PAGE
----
The Sherdukpens textiles of Arunachal depict popular myths and stories of the region and are translated into complex weaving patterns with narrative stories explaining the textiles. The session will focus on the complex narrative of these textiles and illustrate their cultural significance particularly explaining the different meaning accorded to these patterns in different villages.
Desmond L Kharmawphlang is Associate Professor at the Centre for Cultural and Creative Studies of North-Eastern Hill University, Shillong in North East India where he teaches folkloristics. He has authored several books and also looks after the North East Centre of Oral Literature of the Sahitya Akademi as Director. He belongs to the Khasi community.
Hmar and Paitei Textiles – Mizoram
06.00pm – 06.50pm
Speaker – Cherrie Chhangte
Hmar and Paitei tribal waist textiles worn by men and women from Mizoram show clear anthropomorphic motifs in their weaves and are indicators of older myths and legends translated into a form of written record for preserving older culture and tradition. This style is seen throughout the North East and reveals the enormous regard traditions have in tribal and indigenous communities.
Cherrie Chhangte is a Lecturer in the English Department of Mizoram University. Her areas of interest include Black American Literature, Folklore studies, creative writing. She has presented papers like It Happened to a Friend of a Friend: Urban Legends in Contemporary Mizo Society (Sahitya Akademi Seminar, 2006); Loneliness in the Midst of Curfews: The Mizo Insurgency Movement and Terror Lore (Indian Folklore Congress Seminar, 2006).
The Manipur Textiles
07.00pm – 07.50pm
Speaker : K. Sobita Devi
The Manipuri cultural tradition of the art of weaving is based on a mythical foundation. According to mythology manuscripts, celestial ancestresses and goddesses would have introduced the work of weaving as a necessary item of work in the whole course of the creation of the social universe. As traditional attires evolve, texture, pattern, colours and motifs become a great source for yielding historical, cultural and social change.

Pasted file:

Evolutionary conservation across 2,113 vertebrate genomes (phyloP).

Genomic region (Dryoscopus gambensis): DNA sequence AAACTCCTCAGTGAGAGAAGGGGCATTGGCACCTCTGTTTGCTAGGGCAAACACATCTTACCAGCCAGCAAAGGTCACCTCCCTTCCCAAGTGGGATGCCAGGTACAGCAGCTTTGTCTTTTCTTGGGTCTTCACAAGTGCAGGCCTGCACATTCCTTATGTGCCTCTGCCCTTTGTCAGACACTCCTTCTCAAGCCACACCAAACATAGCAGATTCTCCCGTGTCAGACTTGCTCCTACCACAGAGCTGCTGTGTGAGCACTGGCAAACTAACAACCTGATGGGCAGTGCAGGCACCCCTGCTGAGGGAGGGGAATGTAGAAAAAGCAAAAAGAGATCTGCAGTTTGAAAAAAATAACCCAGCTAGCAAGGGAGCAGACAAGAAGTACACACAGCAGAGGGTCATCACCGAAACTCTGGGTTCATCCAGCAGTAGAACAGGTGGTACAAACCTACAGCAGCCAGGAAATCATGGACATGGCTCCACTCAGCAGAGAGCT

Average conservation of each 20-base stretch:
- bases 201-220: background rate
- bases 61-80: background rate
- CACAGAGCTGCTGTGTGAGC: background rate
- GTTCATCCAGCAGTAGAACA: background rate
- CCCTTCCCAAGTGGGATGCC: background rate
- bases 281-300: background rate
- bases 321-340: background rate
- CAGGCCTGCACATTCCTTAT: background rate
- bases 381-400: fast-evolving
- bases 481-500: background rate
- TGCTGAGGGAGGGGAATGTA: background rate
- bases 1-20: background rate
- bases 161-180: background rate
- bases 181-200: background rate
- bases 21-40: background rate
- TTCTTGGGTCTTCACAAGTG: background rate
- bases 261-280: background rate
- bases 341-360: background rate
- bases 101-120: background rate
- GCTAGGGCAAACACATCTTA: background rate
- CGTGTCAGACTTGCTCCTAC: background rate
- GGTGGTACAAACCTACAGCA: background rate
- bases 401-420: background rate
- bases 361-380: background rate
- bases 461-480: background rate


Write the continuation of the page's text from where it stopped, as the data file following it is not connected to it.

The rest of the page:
Keisam Sobita Devi is Joint Director, Art & Culture, Govt. of Manipur, and Managing Director, Manipur Film Development Corporation. Her thesis for her PhD focused on the traditional dress of the Meiteis. She has produced and directed many documentary films, for the Indira Gandhi National Centre for the Arts, New Delhi and other Government and Private organizations, highlighting the rich cultural heritage of Manipur. Documentaries include: The Kharams, The Liangmais of Tharon, Kwatha and Ningel Thumkhong.
Aye Kuzu Le Weavers song by the Sumi Tribe from Nagaland
08.00pm – 08.30pm
Togheli, Viholi, Khekoni, Khekatoli, Toholi, Botoli, Inatoli, Mary, Hokhuli, Atoholi, Boholi, Botoli, Atoli, Ato, Mughato
Aye Kuzu Le is a unique narrative sung and performed by the women of the Sumi tribe of Nagaland. Enacting all stages of work in weaving their traditional shawl, the performers begin with the planting of cotton seeds, to plucking the cotton buds, deseeding, spinning and weaving. This performance is a medium by which women pass on their traditional weaving skills to the next generation, allowing for the preservation of indigenous weaving techniques and its unwritten history.